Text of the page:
Vol.5 No.6A2(2013), Article ID:33167,6 pages DOI:10.4236/health.2013.56A2006

A pilot study, a specially designed pillow may prevent developmental plagiocephaly by reducing pressure from the infant head

Anna Ohman

Department of Paediatrics, University of Gothenburg, Gothenburg, Sweden;

Copyright © 2013 Anna Ohman. This is an open access article distributed under the Creative Commons Attribution License, which permits unrestricted use, distribution, and reproduction in any medium, provided the original work is properly cited.

Received 10 April 2013; revised 10 May 2013; accepted 1 June 2013

Keywords: Developmental Plagiocephaly; Infant; Pillow; Motor Development; Tummy Time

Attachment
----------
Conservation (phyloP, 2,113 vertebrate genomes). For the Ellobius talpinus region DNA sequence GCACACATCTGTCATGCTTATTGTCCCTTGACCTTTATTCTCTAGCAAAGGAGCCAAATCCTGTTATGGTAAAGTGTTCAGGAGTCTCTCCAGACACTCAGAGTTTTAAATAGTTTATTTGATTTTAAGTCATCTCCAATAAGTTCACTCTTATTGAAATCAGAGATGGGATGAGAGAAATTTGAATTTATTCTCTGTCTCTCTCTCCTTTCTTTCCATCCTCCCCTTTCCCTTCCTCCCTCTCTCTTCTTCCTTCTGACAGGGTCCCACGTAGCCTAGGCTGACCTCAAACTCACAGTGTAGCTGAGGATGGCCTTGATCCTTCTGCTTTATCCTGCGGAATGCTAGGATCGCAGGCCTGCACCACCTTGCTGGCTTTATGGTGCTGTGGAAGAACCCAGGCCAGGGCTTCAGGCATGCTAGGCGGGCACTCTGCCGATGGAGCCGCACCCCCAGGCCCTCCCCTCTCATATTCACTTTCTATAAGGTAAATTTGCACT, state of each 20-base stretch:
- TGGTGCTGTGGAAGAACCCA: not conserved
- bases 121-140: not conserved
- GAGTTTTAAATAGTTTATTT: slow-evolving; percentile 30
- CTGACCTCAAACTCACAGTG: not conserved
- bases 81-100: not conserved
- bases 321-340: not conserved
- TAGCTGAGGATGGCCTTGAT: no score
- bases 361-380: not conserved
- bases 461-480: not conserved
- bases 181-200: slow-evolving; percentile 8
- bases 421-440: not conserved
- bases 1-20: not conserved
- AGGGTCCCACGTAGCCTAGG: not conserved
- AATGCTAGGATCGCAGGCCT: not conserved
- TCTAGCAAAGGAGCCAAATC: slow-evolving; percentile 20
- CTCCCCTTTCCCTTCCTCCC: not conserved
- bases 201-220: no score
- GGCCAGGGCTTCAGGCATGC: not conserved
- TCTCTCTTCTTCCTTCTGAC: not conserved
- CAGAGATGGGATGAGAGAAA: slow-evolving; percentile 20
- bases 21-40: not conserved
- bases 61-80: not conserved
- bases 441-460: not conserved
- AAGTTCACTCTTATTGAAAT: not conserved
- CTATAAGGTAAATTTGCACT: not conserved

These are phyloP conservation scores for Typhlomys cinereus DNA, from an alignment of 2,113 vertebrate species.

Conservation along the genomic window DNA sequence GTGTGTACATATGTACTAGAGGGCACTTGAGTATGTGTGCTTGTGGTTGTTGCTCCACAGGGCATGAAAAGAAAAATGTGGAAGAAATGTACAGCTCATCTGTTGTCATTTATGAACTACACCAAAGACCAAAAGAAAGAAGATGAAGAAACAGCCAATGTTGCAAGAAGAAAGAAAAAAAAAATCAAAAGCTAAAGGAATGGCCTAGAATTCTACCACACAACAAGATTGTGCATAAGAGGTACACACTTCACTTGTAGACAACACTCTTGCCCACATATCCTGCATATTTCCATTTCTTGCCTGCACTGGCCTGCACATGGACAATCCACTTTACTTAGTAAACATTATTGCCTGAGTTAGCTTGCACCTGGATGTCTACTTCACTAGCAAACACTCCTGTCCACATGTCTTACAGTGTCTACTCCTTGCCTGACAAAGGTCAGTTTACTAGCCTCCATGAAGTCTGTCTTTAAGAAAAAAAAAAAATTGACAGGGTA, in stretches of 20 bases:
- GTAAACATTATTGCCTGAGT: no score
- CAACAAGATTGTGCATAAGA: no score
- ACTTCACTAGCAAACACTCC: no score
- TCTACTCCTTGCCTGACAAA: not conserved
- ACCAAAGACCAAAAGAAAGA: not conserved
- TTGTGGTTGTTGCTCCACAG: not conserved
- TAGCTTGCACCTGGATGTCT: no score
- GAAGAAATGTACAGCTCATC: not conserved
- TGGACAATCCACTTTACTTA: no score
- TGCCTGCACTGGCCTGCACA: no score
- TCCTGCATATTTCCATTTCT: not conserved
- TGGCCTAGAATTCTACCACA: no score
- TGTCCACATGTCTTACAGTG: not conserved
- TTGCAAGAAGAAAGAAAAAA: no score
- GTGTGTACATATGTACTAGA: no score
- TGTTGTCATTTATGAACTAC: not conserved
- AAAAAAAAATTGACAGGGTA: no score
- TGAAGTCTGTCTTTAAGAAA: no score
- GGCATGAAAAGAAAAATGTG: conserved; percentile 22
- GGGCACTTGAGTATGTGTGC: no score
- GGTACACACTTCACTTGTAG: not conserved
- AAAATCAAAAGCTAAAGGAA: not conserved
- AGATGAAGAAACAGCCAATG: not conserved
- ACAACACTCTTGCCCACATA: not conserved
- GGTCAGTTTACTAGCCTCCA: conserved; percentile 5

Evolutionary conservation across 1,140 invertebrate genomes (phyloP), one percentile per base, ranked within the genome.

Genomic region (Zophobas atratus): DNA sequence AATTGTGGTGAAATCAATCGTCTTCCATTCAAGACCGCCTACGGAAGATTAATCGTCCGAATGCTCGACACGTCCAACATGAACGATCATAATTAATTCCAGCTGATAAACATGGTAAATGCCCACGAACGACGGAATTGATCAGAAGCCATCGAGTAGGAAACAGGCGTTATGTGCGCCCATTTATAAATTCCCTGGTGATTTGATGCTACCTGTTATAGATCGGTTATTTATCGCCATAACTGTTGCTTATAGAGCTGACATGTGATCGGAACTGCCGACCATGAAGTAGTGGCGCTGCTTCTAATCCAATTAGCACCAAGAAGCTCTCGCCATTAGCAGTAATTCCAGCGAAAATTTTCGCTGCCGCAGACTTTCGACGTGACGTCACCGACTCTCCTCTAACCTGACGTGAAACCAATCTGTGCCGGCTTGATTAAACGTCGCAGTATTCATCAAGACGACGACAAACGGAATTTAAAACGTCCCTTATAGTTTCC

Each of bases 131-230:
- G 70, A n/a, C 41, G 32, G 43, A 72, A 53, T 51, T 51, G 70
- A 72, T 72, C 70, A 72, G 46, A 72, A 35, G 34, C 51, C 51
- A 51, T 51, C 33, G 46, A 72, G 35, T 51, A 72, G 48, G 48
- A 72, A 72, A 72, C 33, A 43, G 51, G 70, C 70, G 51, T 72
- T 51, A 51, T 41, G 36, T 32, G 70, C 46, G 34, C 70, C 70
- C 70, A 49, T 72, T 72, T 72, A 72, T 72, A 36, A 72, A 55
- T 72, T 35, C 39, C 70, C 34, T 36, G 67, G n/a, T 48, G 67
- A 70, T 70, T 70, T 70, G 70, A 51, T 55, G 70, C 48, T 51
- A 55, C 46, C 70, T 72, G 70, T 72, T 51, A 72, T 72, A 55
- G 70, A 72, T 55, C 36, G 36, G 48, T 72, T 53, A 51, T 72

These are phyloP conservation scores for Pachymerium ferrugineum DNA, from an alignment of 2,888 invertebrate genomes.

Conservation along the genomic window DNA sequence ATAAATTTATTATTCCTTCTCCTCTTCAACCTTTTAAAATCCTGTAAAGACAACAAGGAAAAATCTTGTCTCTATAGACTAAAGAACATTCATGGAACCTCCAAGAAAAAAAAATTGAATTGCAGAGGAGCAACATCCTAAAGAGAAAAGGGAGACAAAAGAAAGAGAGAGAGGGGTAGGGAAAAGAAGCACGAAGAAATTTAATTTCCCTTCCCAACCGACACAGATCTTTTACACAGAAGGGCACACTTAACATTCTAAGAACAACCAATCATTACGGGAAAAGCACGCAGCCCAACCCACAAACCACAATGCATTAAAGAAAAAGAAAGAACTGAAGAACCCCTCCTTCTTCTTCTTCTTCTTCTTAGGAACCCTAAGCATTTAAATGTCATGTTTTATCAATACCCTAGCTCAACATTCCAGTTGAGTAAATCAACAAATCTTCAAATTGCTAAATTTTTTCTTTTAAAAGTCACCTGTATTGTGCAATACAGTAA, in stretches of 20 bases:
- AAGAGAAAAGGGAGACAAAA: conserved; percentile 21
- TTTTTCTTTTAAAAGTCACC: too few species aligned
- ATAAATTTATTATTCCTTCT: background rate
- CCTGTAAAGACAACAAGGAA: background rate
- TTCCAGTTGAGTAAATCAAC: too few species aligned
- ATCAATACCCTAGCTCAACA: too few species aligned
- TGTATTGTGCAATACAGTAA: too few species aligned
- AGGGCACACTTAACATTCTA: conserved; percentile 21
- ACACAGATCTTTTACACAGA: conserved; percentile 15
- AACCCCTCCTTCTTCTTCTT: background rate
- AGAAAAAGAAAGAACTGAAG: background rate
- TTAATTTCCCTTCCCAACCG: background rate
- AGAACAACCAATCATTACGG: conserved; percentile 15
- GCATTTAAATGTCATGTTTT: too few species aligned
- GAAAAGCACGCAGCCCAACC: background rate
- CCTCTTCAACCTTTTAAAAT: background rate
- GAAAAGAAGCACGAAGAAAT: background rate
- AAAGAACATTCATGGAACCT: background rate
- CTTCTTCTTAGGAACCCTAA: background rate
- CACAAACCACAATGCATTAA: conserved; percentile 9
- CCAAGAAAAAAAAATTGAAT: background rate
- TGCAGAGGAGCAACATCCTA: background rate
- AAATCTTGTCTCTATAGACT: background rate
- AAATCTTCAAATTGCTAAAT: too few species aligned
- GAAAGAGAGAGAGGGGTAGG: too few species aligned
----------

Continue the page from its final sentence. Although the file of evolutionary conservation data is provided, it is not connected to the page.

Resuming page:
Developmental plagiocephaly (DP) has been an increasing problem since the successful “back to sleep campaign”. The referrals for DP have increased by >400% during the years 2004 to 2008. Many infants spend less time in the prone position nowadays and some of the risk factors for DP are as follows: less than 3 times per day for the tummy time, torticollis and slow achievement of motor milestones. There is a need for better information to the parents but also for other strategies to prevent DP. The aim of this study was to investigate the effect of a special pillow and thus to reduce pressure on the infant head. Method: infants aged zero to two months were included in the study. They were randomized to either intervention group or control group. Head shape was investigated on two occasions, on the second occasion motor development, mobility and muscle function of the neck were also investigated. The parents were asked about tummy time and sleep position. All infants were investigated by the same physical therapist, blinded to group belonging. Result: seven infants had CVAI >3.5 on the last assessment, five of these had not used any method to reduce pressure. Fishers exact test showed a tendency where infants with reduced pressure on the head had less DP (P 0.08). Paired t test showed significant decrease in CVAI for the infants who had had reduced pressure on the head (P 0.01). Among these infants the CVAI was zero for 47% in the last assessment. For the infants who had not had a reduction of pressure on the head, there was no indication of a decrease of CVAI (P 0.45), and only 12% of these infants had a CVAI that was zero in the last assessment. Conclusion: this pilot study shows that a specially designed pillow may prevent DP in young infants. However, a larger sample is needed to confirm or disprove this. The study is planned to go on until there are 200 participants.